Australian Tertiary Education Network on Disability

Pathways15: 2020 A Space Odyssey: Exploring Unchartered Territories in the VET Sector

Penny McCulloch and Sheena Cranwell, TAFE Queensland

This presentation is intended to provide an insight into innovative practices developed by TAFE Queensland AccessAbility Officers [TQ ASOs] to ensure accessible delivery for students within the vocational training environment.

Our focus has always been on reducing barriers and ensuring inclusion for all students more especially those with identified support needs. Reasonable adjustments and supports are put in place for the duration of a student’s study through an Access Ability Plan. This involves a collaborative process between students, TQ ASOs, and teachers, designed to provide the very best possible training outcome for the student.

With the shift to the online delivery of courses, there were a few obvious challenges. Vocational training focusses on students building practical skills. This usually requires a hands-on classroom with a purpose-built environment, reflective of industry standards. How could this be translated into an online environment without compromising the training packages and outcomes for students? How could we ensure that all students would continue to engage, participate, and learn?

With ASOs conscious of the need to soften the blow for students in times of uncertainty, we hit the ground running. Changes in delivery have created opportunities to explore new ways of learning, collaboration, networking between students, educators, and support teams.

Presenters will share insight into various approaches to working in the online space with some light-hearted examples that many will relate to. You know the stories of students using a bedroom cupboard as study space and those embarrassing moments when your student’s brother wants to finish an argument during your AccessAbility Coaching session.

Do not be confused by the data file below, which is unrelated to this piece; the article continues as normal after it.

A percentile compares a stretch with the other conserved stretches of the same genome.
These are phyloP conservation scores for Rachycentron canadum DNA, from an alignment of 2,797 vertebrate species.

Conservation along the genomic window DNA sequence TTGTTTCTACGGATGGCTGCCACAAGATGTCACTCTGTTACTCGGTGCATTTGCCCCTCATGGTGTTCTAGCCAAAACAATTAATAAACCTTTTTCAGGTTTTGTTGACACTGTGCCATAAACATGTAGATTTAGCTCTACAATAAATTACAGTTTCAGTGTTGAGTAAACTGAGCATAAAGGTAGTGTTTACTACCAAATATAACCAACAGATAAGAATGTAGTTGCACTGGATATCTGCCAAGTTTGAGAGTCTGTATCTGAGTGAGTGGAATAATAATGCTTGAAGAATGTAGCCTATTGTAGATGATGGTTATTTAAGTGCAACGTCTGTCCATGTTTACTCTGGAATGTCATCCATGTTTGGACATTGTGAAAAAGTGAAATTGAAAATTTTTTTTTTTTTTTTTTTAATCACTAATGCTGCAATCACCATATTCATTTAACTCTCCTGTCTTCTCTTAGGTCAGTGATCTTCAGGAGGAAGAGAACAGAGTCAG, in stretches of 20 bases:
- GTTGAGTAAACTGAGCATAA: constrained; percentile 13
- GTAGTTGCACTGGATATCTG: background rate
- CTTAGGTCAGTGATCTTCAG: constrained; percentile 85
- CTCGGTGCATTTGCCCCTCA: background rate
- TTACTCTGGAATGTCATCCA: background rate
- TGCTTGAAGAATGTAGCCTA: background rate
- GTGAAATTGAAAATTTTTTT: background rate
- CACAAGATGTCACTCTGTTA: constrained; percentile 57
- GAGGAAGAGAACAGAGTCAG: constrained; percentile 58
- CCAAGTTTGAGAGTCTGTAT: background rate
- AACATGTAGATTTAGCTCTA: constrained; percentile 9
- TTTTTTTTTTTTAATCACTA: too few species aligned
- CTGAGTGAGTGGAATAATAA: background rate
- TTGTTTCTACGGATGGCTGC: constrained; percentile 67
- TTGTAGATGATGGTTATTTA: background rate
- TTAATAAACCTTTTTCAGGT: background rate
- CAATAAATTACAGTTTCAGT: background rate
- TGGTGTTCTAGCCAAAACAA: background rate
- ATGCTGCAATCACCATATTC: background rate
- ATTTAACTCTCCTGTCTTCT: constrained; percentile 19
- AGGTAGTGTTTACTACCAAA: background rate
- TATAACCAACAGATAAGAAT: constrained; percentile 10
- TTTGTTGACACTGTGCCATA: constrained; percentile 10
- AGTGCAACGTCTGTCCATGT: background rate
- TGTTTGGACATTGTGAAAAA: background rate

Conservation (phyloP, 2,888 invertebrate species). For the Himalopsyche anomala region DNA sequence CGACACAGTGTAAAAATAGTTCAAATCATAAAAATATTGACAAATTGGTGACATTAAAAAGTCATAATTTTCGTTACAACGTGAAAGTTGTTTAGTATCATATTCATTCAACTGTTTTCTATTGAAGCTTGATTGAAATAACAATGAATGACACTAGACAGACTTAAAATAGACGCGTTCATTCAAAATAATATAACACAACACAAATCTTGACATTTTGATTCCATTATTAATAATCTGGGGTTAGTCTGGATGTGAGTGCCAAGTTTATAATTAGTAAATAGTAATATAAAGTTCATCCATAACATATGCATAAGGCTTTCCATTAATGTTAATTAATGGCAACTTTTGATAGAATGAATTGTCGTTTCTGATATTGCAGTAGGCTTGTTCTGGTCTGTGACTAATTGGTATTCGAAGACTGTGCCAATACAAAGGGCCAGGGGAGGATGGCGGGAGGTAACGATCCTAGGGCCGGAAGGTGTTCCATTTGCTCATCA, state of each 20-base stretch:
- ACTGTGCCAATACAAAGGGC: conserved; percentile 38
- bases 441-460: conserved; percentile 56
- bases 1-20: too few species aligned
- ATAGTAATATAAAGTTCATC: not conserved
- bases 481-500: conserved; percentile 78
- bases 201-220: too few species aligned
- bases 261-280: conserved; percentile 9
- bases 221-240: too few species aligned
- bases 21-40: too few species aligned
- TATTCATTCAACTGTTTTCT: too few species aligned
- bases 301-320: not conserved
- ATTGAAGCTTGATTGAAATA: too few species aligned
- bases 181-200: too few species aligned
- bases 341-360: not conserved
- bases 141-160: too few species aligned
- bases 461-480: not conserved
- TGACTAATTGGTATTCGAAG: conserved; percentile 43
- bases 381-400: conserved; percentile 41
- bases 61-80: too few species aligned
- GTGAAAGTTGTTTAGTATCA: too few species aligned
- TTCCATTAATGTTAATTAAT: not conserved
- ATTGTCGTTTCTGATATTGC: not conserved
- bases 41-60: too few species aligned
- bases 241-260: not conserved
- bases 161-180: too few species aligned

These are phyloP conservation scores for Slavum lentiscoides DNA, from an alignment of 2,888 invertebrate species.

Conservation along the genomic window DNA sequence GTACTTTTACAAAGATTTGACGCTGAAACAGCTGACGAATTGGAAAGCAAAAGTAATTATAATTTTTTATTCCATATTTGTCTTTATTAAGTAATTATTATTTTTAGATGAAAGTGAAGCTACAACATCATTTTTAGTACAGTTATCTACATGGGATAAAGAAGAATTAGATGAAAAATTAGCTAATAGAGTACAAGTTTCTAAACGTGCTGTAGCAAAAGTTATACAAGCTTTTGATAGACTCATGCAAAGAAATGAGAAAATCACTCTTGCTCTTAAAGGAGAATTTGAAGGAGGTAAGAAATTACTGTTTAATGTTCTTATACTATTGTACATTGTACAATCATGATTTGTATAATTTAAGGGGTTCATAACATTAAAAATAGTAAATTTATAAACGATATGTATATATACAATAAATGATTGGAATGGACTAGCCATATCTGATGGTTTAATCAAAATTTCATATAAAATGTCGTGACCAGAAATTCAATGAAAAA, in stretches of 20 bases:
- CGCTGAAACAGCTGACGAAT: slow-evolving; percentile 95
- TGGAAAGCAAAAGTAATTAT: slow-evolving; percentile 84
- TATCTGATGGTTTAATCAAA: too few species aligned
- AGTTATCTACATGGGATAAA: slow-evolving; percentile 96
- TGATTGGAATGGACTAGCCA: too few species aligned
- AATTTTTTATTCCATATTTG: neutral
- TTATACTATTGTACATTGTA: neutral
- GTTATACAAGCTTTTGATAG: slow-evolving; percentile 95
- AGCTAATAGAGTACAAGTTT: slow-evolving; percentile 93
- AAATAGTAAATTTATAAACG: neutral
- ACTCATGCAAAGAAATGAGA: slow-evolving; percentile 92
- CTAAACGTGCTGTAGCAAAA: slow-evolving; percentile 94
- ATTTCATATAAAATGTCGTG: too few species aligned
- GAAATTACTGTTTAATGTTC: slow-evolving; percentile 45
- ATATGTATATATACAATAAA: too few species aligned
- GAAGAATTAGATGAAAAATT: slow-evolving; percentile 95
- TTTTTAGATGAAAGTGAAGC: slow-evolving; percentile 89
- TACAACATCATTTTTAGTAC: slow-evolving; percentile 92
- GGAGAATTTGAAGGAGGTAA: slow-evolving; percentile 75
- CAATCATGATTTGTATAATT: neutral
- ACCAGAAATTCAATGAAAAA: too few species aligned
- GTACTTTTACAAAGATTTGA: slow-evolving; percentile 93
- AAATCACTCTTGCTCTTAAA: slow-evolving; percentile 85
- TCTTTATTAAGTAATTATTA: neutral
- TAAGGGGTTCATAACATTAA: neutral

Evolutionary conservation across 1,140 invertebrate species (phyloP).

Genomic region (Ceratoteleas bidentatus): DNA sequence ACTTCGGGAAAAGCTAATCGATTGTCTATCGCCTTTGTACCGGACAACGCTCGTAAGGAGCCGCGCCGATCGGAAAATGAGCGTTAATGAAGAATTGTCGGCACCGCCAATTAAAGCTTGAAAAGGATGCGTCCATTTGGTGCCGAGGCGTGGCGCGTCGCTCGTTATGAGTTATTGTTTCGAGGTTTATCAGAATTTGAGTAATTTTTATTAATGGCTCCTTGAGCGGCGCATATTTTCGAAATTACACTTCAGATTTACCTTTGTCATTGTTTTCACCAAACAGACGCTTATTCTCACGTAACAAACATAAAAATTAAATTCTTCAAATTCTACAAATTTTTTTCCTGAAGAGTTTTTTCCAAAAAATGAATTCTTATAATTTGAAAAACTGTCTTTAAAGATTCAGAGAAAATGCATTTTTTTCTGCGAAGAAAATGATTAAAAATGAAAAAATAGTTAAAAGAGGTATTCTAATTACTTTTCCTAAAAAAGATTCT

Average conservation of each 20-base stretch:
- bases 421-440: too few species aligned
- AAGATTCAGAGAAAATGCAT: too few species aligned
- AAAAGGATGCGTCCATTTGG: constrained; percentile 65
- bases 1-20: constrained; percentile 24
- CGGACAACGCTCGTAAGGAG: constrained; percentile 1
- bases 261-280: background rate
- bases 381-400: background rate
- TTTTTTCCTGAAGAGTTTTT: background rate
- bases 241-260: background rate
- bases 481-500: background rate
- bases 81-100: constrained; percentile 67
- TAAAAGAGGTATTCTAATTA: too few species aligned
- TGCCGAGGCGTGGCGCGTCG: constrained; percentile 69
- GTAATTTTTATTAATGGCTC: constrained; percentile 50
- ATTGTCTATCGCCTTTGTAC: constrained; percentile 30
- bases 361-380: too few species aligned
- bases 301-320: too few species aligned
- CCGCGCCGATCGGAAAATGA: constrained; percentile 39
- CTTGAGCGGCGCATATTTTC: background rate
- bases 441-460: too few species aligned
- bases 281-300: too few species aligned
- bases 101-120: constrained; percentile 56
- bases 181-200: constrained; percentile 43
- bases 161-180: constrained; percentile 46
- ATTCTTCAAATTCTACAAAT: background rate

The goal to continue Good Practice in Access Ability Support was and is achievable despite evolving changes when equitable practices are key in service delivery.


Penny McCulloch is an AccessAbility Officer with TAFE Queensland. Penny has worked extensively in Australia and overseas in a number of roles in education and the private sector including educator P-12 supporting the needs of students with disabilities, advisory teacher, and education consultant. Participation in specialist projects has seen her involved in exploring state of the art assistive technology for students with disabilities as well as in the development and provision of professional development resources for educators, support staff as well as parents. She is continuing to follow her passion for inclusivity in education, this time in the adult space.

Sheena Cranwell BSW [Hon] has worked with TAFE Queensland, as an AccessAbility Officer for over four years, working with students with additional challenges in their studies. Additional professional experience includes Student Support at the University of Queensland, Research into the lived experience of Disability in several projects with Griffith University and the Health/Child Safety Sector. Her passion for Equitable Accessibility for all students comes from the background of being a parent and an individual who faced similar challenges, those impacted by disability may experience within an educational environment.